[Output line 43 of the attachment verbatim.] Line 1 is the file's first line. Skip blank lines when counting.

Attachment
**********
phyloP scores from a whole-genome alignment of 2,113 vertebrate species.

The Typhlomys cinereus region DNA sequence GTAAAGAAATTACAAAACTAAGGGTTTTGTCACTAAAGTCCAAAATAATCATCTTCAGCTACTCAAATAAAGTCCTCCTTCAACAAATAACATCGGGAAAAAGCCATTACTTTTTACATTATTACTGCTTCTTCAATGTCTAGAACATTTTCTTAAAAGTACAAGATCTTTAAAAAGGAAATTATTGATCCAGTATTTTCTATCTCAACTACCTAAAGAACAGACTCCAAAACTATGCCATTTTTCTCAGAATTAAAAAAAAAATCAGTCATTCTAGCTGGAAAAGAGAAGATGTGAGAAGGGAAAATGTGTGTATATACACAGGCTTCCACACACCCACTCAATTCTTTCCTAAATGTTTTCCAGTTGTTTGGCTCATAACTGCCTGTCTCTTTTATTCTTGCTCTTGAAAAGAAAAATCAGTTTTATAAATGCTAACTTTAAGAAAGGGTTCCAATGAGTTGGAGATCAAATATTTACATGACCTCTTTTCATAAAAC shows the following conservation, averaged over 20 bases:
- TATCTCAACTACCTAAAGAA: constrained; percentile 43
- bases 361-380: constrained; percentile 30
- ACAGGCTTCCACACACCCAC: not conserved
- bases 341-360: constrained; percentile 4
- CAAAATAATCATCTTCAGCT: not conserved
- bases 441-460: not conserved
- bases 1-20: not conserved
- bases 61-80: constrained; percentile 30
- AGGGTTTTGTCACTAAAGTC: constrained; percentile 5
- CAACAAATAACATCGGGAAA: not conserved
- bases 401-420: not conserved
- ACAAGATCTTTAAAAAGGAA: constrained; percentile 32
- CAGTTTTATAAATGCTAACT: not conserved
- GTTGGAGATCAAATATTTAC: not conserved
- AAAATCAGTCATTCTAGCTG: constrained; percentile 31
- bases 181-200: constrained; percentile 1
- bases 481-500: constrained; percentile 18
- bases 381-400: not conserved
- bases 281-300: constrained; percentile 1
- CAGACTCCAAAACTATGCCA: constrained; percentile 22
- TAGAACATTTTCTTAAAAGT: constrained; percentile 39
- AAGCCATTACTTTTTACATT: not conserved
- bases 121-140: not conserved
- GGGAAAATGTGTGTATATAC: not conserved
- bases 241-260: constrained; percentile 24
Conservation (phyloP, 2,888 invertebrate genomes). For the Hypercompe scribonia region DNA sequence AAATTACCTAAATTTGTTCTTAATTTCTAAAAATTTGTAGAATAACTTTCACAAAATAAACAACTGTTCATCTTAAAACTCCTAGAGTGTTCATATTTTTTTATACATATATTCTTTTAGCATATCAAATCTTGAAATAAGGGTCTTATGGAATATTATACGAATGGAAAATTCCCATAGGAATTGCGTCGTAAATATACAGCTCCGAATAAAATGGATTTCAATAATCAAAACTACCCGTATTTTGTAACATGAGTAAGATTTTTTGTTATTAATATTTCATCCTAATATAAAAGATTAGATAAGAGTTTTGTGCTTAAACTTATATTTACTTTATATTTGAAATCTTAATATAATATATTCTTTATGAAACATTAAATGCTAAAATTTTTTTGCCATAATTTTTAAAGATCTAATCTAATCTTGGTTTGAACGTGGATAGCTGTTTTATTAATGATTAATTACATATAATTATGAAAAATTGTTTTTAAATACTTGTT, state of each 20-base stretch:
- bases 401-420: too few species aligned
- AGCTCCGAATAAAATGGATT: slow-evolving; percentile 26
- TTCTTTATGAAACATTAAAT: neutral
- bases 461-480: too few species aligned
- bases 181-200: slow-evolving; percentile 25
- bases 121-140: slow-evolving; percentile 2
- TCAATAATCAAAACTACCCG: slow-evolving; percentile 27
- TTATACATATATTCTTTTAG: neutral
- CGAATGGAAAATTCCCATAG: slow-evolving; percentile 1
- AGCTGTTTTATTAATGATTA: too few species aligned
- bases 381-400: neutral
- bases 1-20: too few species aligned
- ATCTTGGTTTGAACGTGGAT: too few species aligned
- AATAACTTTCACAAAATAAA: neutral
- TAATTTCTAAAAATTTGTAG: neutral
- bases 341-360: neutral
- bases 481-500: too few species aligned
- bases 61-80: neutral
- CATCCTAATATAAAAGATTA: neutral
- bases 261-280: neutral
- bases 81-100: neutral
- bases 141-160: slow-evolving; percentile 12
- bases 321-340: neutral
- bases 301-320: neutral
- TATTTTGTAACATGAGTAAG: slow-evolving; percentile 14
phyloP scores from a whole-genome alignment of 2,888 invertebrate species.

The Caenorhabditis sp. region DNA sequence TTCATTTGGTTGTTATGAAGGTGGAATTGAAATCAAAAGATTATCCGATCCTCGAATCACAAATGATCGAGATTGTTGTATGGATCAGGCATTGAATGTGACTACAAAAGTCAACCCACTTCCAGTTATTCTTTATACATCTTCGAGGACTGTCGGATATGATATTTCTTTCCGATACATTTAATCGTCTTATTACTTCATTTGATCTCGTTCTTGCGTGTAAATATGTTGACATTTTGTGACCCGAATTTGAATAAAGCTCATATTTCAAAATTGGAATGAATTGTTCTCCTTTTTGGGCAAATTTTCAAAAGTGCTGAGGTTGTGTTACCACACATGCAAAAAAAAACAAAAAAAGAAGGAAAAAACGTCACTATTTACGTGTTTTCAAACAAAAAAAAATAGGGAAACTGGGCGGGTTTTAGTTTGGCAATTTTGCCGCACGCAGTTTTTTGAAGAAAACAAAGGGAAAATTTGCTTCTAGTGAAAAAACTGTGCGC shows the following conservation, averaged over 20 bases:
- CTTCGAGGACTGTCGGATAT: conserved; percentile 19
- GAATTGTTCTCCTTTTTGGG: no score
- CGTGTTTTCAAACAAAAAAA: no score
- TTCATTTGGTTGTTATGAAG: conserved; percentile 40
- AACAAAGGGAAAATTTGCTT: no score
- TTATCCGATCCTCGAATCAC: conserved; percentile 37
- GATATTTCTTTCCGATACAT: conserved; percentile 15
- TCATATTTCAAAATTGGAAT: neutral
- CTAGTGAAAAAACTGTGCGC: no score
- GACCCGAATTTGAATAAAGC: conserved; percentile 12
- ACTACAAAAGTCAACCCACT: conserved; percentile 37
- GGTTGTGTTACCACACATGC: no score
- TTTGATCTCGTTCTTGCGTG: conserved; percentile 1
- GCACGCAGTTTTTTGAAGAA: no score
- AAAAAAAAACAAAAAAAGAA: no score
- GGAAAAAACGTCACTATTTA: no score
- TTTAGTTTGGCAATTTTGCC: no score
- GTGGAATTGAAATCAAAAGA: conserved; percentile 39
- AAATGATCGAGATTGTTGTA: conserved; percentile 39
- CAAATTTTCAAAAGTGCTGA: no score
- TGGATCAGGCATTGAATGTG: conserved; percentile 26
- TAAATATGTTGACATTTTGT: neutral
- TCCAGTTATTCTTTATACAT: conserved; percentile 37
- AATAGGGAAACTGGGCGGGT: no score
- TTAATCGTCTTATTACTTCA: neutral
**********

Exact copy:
- TAATTTCTAAAAATTTGTAG: neutral